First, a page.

OCLC to convene a Review Board of Shared Data Creation and Stewardship
From the OCLC news release: http://www.oclc.org/us/en/news/releases/20092.htm
First off, I think that this is a good thing for a couple of reasons.
- I take this development as a sign that OCLC has heard the membership, heard some of their concerns and has agreed to take some additional time to have further discussion with the membership. For that, thank you.
- It gives the OCLC membership time to look at the presently proposed policy and consider if this policy reflects the direction that the membership wishes to take the library profession.
So, where do we go from here. Looking over the news release, it appears that the proposed policy will be the base-line for discussion — the starting point. So it will be up to the member council and identified library experts to look at this policy and consider how it can best be modified to meet the stated goals of modernizing the record use and transfer policy. While I very much doubt (though, personally would like to) I will be one of the folks asked to the table, I still have hopes that this process could yield a much more open and friendly record transfer policy. I’ve discussed this with some folks from the members council, but I honestly believe that OCLC and WorldCat would see the greatest benefit if it simply let WorldCat go — releasing the data through an Open Data license. I realize that for some, there is a fear that this might devalue OCLC in some way — but I personally doubt it. As a membership organization, OCLC is able to leverage is large repository of holdings information — which will continue to allow them to build new and interesting services for libraries — whether WorldCat is available for download or not. I.E. for OCLC members, WorldCat likely isn’t the primary reason why they are members — so I have a difficult time seeing how loosening the reins on WorldCat could be problematic.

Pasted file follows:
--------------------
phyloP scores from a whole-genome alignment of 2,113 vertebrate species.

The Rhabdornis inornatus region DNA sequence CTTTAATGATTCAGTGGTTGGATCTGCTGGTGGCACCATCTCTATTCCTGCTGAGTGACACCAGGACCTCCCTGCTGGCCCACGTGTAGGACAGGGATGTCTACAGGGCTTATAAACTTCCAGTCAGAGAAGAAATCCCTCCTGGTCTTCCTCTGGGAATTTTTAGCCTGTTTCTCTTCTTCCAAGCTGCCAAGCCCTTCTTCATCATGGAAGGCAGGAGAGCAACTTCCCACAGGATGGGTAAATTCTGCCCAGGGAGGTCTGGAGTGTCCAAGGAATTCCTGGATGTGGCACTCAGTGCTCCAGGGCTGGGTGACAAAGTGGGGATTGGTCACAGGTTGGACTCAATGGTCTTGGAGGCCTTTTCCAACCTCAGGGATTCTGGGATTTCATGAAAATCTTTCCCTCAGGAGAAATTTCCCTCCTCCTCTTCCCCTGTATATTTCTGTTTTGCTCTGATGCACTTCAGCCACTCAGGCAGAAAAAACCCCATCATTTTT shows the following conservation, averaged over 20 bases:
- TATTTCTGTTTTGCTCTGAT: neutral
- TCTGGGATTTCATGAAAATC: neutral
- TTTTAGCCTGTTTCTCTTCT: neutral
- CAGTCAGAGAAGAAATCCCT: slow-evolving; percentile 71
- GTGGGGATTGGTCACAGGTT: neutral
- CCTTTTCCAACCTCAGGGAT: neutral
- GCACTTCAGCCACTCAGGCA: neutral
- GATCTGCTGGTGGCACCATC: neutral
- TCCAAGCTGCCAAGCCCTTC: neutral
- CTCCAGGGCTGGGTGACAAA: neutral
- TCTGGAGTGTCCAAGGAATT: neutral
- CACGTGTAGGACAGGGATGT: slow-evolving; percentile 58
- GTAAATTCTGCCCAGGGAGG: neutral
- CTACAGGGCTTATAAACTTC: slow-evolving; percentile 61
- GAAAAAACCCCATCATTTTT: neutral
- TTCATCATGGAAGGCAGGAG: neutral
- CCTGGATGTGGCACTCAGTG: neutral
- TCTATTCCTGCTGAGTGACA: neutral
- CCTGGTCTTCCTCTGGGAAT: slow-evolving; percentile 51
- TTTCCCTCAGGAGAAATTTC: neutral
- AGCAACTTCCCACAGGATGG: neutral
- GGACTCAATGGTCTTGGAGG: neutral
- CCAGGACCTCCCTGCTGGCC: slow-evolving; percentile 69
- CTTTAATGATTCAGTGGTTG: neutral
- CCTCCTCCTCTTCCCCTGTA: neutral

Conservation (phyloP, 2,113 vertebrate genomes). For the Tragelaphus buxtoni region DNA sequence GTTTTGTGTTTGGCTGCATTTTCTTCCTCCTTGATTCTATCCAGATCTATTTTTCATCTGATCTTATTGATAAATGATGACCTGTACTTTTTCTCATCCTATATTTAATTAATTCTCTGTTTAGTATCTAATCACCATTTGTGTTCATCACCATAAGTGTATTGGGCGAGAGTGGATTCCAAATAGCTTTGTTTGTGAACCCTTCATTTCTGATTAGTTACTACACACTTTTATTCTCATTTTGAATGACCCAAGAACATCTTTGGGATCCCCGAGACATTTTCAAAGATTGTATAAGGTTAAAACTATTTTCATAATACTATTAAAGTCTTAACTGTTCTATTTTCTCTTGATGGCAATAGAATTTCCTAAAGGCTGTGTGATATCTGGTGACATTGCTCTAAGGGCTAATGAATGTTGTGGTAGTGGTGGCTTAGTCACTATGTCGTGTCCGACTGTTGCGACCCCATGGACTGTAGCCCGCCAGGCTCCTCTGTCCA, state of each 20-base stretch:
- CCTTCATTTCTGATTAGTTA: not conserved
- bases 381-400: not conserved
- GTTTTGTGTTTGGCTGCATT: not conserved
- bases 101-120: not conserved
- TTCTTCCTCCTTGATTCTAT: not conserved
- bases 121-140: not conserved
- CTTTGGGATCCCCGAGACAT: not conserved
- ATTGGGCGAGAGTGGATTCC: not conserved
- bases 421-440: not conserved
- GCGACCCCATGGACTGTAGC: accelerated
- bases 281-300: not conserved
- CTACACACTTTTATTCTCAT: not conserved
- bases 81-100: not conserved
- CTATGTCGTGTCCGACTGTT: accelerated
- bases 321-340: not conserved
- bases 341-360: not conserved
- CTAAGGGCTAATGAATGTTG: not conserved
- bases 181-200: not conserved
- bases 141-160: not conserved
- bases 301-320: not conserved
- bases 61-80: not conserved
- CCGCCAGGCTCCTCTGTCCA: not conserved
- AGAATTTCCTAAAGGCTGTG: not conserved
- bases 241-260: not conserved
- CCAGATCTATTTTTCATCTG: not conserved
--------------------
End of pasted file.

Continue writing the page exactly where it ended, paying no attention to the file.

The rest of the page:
Anyway, the announcement is good news in that it will buy the OCLC membership (and library community) time to more fully consider what the current proposed transfer policy would mean to libraries and hopefully help shape a document that is much more in line with the library community’s core values related to the access and sharing of information. And hopefully, as this policy is considered, the membership council does keep the library community (not just membership) in mind when considering this decision so that any provisions placed on the transfer of records from WorldCat doesn’t poison the transfer of records downstream for other members (both commercial and non-commercial) of the library community.